Could Spain three-peat? Winning Group D would give them a clear path

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It’s been nearly 12 years since a nation other than Spain won a European Championship, as Greece outlasted Portugal 1-0 in Lisbon in 2004.

Will it be 16?

After a disappointing 2014 World Cup, Spain looks to make it four of five tournament titles when play begins in France this month.

[ EURO PREVIEWS: Group A | B | C ]

It’s not unrealistic. For those with the memories of Spain’s embarrassing 5-1 loss to the Netherlands and group stage ouster in Brazil fresh in mind, La Furia Roja is reinvigorated.

Spain has lost exactly once since the start of 2015, keeping eight clean sheets with a total score line of 24-6.

What’s changed? Not a ton at the back, but a lot up front. While Vicente del Bosque brought Diego Costa, Fernando Torres, Pedro and David Villa to Brazil, only Pedro remains. Into the fold are young talents Alvaro Morata and Lucas Vazquez and veteran newcomers Aritz Aduriz and Nolito.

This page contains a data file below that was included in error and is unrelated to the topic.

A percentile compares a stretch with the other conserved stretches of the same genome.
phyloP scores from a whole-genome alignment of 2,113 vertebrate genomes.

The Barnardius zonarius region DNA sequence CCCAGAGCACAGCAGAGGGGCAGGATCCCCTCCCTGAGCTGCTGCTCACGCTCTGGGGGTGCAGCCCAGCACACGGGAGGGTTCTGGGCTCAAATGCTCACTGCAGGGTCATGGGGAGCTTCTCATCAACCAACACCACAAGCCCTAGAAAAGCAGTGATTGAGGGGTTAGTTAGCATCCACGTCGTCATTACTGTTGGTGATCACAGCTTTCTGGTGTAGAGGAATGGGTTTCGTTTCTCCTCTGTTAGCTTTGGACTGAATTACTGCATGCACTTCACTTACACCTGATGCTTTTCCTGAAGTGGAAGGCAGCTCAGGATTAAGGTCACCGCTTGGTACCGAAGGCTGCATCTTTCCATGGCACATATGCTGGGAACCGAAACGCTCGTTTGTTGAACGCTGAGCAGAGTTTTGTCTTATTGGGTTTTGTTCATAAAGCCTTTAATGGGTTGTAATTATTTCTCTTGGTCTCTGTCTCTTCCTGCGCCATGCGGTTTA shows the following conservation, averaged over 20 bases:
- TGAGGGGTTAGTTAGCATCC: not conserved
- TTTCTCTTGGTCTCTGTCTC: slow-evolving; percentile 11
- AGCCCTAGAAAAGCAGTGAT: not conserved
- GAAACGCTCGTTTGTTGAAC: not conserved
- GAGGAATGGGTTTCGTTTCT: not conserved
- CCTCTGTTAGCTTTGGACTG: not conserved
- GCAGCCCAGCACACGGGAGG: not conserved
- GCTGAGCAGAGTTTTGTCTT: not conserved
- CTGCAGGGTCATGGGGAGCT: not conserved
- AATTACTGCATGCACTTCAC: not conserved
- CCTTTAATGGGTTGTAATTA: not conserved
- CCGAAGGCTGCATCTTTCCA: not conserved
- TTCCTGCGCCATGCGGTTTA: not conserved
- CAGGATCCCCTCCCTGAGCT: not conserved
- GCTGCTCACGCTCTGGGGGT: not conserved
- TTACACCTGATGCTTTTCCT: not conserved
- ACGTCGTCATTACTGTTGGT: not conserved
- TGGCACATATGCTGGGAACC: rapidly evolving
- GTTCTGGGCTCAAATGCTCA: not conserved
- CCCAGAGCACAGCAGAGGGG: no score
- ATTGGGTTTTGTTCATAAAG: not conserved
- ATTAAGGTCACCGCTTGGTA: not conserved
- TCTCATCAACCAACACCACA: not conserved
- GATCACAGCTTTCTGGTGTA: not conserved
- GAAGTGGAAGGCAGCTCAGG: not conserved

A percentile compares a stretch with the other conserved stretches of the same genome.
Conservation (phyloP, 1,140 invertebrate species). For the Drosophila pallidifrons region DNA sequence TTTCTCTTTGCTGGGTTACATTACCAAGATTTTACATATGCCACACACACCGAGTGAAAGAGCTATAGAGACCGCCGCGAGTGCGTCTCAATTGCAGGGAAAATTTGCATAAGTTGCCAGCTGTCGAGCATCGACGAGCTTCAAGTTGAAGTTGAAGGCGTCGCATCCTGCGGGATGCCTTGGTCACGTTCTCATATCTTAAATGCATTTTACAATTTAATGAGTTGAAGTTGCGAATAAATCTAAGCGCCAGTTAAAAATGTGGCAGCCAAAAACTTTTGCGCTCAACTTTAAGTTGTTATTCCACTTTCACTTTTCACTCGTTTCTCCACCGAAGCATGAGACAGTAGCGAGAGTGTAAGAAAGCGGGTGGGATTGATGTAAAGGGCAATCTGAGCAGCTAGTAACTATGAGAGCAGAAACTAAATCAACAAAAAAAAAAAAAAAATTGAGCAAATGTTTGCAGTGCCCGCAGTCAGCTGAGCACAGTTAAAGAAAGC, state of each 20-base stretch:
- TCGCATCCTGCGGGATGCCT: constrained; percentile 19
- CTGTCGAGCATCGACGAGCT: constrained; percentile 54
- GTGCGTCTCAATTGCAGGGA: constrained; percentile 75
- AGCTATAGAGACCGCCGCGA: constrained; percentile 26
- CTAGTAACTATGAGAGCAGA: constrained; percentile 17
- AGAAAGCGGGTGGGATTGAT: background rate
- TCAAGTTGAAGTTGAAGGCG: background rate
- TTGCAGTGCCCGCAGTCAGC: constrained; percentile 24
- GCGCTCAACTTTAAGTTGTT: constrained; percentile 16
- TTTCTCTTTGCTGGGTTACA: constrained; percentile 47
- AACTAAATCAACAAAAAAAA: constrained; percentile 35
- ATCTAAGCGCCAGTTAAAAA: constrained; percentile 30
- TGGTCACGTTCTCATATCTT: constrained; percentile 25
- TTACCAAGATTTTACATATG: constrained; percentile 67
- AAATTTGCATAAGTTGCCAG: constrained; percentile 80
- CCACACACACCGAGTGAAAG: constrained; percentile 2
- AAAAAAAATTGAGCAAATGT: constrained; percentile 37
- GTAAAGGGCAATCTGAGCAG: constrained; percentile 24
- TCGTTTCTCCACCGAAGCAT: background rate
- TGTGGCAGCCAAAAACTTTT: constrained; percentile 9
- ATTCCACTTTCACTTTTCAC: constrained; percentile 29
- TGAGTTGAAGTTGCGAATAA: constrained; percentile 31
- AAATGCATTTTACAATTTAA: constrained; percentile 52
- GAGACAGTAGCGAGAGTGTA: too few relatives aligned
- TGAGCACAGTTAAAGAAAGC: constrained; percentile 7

Andres Iniesta, David Silva, Sergio Busquets and Cesc Fabregas are running the midfield, but Thiago and Koke are coming of age as well.

The tournament itself gives Spain a tricky road, though, as there isn’t a true weak side amongst Czech Republic, Turkey and Croatia. However, Spain can get through by being one of the top four third-placed teams, something that should not prove difficult.

Should Spain win Group D, La Furia Roja could coast to the semifinals. The Group D winner gets the third-place team from either B, E or F, and then would be favored against the runners-up in A or C (presuming no upsets of Germany or France, the best of that bunch is likely Ukraine, Poland, or Switzerland).

And the next time Spain would face a group winner, it would be B or F, meaning that — if the chalk holds — it would avoid hosts France and powerful Germany until the final.

Of course all it takes is an upset along the way to make this a much harder proposition. A runner-up finish in Group D could bring Belgium or Italy before a quarterfinal draw against Germany and a semi against France. Even given its history, Spain wouldn’t be expected to survive that gauntlet.

But a Group D win could very easily see Spain on a workable path to the final, and who could bet against Del Bosque in a one-off setting?